The redevelopment of Spikes Bridge Park in the London Borough of Ealing pretty much defines what Sport England's 'Inspired Facilities' funding stream is all about; "...making it easier for local community and volunteer groups to improve and refurbish sports clubs or transform non-sporting venues into modern grassroots sport facilities."
It also illustrates exactly what can be achieved when local government, community groups and charities come together to work on funding bids - to date, an impressive £1 million of the total budget has been secured from external funding sources.
The redevelopment of the 8.2 hectare site, formerly known as the Southall Municipal Sports Ground, has been a priority for Ealing Council for over a decade. A public sector bid for redevelopment in 2002 failed to materialise, despite extensive negotiations, and the tired facilities were starting to attract unwelcome anti-social behaviour.
In 2007, the demolition of the park's old sports pavilion further highlighted the need for regeneration. Despite being run-down, the existing sports facilities were attracting considerable use by the local community; particularly the running track and cricket facilities.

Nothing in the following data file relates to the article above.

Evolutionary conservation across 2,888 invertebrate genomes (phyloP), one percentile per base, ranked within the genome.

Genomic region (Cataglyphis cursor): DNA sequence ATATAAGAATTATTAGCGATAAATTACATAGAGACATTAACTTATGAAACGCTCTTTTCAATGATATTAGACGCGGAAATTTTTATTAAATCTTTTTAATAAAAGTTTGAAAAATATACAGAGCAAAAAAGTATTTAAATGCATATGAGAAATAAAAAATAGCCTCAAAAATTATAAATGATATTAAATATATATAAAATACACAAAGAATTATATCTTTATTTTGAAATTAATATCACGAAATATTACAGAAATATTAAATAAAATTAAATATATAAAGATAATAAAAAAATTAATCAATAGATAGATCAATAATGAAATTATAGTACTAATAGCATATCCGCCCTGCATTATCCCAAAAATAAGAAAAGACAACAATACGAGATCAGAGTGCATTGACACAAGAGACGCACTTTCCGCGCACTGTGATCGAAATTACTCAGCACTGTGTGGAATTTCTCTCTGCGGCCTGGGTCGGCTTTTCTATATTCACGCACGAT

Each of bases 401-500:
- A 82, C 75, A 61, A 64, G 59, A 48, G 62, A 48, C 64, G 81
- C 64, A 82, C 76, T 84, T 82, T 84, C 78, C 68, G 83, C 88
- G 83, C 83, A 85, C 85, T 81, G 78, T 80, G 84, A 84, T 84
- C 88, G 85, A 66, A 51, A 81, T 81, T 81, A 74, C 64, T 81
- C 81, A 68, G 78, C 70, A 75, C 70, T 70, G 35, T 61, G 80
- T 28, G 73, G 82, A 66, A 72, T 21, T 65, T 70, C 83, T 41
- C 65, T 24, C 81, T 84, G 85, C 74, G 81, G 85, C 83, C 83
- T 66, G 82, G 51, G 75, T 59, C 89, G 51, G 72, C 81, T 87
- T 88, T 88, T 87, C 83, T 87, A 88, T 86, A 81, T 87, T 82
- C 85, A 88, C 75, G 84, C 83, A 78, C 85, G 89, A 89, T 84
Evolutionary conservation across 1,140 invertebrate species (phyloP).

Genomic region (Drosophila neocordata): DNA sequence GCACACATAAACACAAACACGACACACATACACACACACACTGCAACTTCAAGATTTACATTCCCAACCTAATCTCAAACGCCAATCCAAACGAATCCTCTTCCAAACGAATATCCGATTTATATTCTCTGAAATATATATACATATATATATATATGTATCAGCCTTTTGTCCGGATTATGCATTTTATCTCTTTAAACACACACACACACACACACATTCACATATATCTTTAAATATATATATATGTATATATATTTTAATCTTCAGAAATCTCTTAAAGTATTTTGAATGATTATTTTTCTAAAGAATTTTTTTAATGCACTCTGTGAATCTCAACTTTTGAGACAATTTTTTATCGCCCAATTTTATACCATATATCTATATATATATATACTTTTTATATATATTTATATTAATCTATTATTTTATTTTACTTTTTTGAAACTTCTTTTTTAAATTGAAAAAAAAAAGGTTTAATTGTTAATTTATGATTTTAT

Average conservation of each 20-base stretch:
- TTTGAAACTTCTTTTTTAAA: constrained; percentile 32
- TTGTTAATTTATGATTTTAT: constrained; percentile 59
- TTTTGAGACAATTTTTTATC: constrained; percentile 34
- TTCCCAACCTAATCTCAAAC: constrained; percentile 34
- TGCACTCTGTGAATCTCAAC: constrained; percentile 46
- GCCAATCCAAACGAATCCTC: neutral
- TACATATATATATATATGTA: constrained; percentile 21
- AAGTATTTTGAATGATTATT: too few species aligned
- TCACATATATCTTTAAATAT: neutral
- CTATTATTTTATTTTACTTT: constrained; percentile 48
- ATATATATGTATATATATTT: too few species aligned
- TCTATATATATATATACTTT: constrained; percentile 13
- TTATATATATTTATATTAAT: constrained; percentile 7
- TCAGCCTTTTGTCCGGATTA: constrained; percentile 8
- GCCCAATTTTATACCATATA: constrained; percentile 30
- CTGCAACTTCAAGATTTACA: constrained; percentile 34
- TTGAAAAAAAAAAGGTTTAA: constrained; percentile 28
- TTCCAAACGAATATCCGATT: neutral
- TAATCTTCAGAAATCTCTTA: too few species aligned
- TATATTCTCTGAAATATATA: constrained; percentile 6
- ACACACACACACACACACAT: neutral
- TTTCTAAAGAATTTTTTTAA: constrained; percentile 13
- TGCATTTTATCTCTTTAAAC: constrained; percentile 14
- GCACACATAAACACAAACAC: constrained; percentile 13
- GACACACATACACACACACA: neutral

This, combined with renewed political interest in the development and regeneration of sports facilities, demand from clubs and a growing local population, led to the council's decision in 2009 to re-tender the opportunity to manage the new sports facility, with the aim of finding a community partner. A joint bid between the community organisation London Tigers and local charity The Southall Alliance, which represents several smaller, local community groups, was selected from a number of applications.
Facilities to inspire
With the three-way partnership forged and working under the shared vision - "Together we aim to develop and promote excellent recreational facilities that have full community involvement, are safe, accessible and sustainable. We will forge positive relationships with statutory partners, external funders, local sports groups and residents to regenerate the park area" - a four-year process of planning, fundraising and community consultation ensued.